What Doctors Shouldn’t Share on Social Media

November 26th, 2014 2 Min read What Doctors Shouldn’t Share on Social Media Blog
social-media-scaredAll of us have fears, some more rational than others. Nearly half of the population is terrified of public speaking. Not me — I have an intense fear of cotton balls. Why? For whatever reason, the texture makes me crawl out of my skin. Here are a few more surprising fears:
  • Aquaphobia – 26% of the population is fearful of being in or on open water.
  • Nomophobia – 66% of the population suffers from the fear of being without their phone.
  • Pediophobia – It is estimated that one in eight women have a fear of dolls.
For many physicians, social media and how to conduct themselves online can be just as scary as anything on this list. What Frightens Doctors? A recent study conducted by MedData group reveals some of the top concerns of physicians, as it relates to social media:
  • I am concerned with patient privacy — 52%
  • I don't have the time — 51%
  • I have concerns about liability — 42%
  • I believe social media brings little value to me professionally — 40%
  • I am not familiar with using social media networks — 23%
What Should You be Afraid Of? Some of the biggest worries for physicians using social media are concerns about patient privacy and liability. To get over these fears, and to avoid any medical board disciplinary action, here are a few things that doctors should avoid when using social media:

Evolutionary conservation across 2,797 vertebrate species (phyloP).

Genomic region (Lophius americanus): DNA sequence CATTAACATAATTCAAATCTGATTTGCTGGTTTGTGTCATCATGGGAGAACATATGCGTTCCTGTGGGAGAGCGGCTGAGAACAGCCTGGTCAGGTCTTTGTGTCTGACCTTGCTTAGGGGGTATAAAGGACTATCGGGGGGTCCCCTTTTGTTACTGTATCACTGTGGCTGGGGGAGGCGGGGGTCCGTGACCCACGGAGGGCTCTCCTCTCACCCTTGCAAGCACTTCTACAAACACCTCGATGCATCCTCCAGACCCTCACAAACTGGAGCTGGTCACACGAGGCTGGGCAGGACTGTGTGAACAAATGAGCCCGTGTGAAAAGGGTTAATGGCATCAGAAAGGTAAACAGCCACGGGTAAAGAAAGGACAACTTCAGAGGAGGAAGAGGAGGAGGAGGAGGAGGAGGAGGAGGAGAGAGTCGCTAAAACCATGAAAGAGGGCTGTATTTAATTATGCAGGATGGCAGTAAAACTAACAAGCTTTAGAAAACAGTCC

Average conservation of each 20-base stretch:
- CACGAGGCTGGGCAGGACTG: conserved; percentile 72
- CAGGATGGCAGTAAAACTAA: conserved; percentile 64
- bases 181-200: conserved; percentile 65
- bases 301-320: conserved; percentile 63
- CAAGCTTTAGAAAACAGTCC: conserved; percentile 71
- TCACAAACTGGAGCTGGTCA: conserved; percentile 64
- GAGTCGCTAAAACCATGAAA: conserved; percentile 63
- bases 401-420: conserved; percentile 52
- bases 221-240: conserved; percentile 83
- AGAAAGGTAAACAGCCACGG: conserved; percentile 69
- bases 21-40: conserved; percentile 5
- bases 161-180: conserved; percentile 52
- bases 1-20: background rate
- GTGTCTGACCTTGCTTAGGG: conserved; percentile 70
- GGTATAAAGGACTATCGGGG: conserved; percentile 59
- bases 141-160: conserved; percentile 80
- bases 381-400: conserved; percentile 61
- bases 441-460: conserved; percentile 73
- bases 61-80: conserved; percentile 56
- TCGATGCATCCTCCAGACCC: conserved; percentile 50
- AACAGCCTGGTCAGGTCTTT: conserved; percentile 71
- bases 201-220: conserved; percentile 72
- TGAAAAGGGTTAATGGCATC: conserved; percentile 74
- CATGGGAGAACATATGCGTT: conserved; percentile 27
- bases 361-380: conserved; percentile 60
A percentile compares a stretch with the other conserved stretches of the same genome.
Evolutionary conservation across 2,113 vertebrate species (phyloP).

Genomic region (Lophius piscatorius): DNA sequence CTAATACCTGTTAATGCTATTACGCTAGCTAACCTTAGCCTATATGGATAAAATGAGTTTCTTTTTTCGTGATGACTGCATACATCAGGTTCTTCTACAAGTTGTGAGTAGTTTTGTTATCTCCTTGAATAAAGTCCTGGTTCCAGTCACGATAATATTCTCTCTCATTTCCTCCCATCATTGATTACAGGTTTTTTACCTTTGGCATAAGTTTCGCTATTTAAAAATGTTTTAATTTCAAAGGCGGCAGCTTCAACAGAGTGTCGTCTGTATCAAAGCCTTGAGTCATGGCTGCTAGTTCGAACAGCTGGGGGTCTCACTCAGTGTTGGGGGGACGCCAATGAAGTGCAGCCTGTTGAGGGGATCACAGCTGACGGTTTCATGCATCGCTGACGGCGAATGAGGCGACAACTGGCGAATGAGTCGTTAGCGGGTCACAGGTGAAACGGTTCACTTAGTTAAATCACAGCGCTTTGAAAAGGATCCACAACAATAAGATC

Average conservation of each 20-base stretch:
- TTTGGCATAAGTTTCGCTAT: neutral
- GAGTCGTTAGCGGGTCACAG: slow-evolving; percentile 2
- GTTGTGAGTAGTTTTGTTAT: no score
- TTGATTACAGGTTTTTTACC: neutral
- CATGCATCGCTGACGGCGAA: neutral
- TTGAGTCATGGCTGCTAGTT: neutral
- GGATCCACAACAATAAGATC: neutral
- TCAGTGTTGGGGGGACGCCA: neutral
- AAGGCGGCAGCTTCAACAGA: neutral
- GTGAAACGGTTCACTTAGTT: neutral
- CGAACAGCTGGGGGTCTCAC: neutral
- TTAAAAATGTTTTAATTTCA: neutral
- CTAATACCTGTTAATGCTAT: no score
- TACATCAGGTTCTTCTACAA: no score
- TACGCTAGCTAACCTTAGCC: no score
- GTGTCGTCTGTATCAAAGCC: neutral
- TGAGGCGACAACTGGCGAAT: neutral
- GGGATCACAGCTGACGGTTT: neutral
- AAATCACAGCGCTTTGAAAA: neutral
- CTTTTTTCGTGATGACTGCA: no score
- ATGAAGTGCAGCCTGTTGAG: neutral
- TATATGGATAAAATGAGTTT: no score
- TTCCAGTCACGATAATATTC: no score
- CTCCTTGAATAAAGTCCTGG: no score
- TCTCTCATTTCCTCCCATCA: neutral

• Inappropriate communication with patients
  • Misrepresentation of credentials
  • Violations of patient confidentiality. These pieces of information for patients are to be protected: > Names > Geographic information > Dates (e.g. birth date, admission date, discharge date, date of death) > Telephone numbers > Fax numbers > E-mail addresses > Social Security numbers > Medical record numbers > Health plan beneficiary numbers > Account numbers > Certificate/license numbers > Vehicle identifiers and serial numbers, including license plate numbers > Device identifiers and serial numbers > URLs > IP address numbers > Biometric identifiers (e.g. finger and voice prints) > Full-face photographic images and any comparable images > Other unique identifying numbers, characteristics, or codes.
  • Failure to reveal conflicts of interest
  • Derogatory remarks regarding a patient
  • Depiction of intoxication
  • Discriminatory language or practices
You Don’t Have to be Afraid Sure, water, cell phones — and even cotton balls — can be scary. But if you can just steer clear of the pitfalls listed above, social media doesn’t have to be. In fact, it can become a great tool for building stronger relationships with your patients and peers online. Looking for more social media advice for physicians? Check out Tips for Staying HIPAA-Compliant on Social Media.